3. How did they overcome these limitations?
    • This study somewhat overcame these limitations:
      • They included 15 individuals instead of 6.
      • They ensured that measurements were made over time (every 6 months).
      • Lastly, they analyzed HIV genetic sequences directly, focusing on the analysis of the env gene.
  4. What is the main result presented in this paper? (Hint: look at the last sentence of the introduction and restate it in plain English.)
    • This study found that HIV strains that progress more rapidly to AIDS development (or at least inhibit host immunity) have different genetic diversity dynamics than those that do not.
    • Specifically, higher HIV genetic diversity is associated with greater decline in CD4 T cells.
  5. What were the methods used in the study?
    • 15 HIV infected humans were selected to study.
      • acquired infection from drug injections
    • They divided the people into groups based on HIV progression rates and took blood samples every 6 months.
      • started samples at seroconversion
      • rapid progressors had fewer than 200 CD4 T cells within 2 years of seroconversion
      • moderate progressors had 200-650 CD4 T cells within 4 years of seroconversion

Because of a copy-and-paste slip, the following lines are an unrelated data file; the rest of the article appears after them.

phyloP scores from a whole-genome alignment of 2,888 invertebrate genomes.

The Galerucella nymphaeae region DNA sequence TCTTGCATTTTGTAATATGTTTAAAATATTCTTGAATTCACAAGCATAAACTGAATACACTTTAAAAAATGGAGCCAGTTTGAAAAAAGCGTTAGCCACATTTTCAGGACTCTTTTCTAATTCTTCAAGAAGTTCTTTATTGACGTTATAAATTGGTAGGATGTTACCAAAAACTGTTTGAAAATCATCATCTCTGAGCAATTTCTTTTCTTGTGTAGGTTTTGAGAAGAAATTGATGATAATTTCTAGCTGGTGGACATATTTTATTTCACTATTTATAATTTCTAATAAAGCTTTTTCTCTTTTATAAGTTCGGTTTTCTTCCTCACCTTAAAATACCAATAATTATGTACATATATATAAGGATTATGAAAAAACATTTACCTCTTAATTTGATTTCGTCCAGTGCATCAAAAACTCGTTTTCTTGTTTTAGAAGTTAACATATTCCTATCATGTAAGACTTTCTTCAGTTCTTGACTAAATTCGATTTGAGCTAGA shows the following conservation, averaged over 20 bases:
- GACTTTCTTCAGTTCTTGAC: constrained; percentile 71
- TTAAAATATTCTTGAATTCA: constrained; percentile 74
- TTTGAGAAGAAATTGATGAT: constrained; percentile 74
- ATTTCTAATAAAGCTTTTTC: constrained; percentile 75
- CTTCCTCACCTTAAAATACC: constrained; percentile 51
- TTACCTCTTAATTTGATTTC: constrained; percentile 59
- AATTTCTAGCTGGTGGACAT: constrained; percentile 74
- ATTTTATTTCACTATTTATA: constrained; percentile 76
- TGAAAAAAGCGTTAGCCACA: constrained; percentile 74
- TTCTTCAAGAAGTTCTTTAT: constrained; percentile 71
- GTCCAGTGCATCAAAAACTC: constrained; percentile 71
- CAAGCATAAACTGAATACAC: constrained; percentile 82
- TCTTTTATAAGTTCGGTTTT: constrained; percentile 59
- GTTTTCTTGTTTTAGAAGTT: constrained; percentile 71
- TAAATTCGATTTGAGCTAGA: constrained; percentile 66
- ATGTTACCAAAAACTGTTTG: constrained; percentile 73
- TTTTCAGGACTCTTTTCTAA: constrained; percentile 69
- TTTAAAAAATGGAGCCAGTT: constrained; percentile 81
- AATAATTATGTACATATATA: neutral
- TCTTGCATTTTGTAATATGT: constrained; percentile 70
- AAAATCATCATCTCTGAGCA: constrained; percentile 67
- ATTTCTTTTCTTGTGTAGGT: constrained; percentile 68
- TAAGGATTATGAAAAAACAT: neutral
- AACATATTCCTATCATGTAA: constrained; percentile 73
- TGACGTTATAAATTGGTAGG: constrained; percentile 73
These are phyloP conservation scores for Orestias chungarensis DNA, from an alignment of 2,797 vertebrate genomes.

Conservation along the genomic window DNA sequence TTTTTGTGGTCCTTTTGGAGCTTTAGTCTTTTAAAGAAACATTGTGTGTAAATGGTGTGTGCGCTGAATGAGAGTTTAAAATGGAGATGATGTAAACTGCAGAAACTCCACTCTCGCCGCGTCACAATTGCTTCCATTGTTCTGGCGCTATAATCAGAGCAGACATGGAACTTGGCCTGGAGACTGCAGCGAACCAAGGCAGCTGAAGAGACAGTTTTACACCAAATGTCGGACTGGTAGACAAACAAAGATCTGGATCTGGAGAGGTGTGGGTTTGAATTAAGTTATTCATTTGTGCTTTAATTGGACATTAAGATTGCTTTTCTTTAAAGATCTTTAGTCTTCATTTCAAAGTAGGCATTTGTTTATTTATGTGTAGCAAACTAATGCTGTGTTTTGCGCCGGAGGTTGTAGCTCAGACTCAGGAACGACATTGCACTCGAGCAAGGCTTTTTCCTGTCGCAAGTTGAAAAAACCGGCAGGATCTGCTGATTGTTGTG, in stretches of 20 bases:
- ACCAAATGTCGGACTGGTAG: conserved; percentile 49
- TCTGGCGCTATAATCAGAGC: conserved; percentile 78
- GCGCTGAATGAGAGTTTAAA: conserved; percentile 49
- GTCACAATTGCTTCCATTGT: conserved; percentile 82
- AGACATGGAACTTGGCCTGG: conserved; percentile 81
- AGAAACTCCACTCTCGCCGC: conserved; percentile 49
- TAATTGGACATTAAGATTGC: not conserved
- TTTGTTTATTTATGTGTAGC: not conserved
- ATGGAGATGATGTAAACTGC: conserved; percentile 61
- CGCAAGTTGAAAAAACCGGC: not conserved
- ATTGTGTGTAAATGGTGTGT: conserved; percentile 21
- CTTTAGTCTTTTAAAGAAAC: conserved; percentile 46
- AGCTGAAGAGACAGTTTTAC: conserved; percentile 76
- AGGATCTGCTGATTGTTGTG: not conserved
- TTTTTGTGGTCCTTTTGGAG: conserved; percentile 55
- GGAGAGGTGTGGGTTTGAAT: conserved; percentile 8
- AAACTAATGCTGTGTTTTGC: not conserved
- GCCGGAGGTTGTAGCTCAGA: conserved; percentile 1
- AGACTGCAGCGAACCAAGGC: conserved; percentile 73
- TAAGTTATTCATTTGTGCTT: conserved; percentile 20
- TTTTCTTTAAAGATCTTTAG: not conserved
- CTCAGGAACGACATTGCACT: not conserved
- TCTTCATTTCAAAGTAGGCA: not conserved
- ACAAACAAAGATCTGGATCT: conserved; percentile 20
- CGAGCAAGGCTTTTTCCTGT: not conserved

• nonprogressors had greater than 650 CD4 T cells throughout the study
    • Nested PCR was used to amply the HIV-1 env gene for analysis.
    • Sequencing was performed using the Sanger chain termination method and eventually submitted online on GenBank.
    • Reverse transcription-PCR was used to determine viral levels in blood plasma, and the MEGA computer package was used to create phylogenetic trees.
    • Genetic diversity was analysed by correlating against CD4 T count.
      • Over time, the initial genetic sequences were compared to later sequences with regard to silent/non-silent mutations.
    • Subjects 9 and 15 were further analyzed for their high HIV genetic diversity.
    • Using phylogenetic trees, they investigated if the individuals had been originally infected by more than one HIVs.
  6. Briefly state the result shown in each of the figures and tables.
    • Figure 1: showed that greater divergence and genetic diversity of HIV sequences was associated with decline in CD4 T cells.
    • Table 1: The summary of the data shows homogeneity among early tests.
      • However, two individuals had greater starting heterogeneity, suggesting to the researchers that they may have each been infected more more than HIV (later shown not to be true).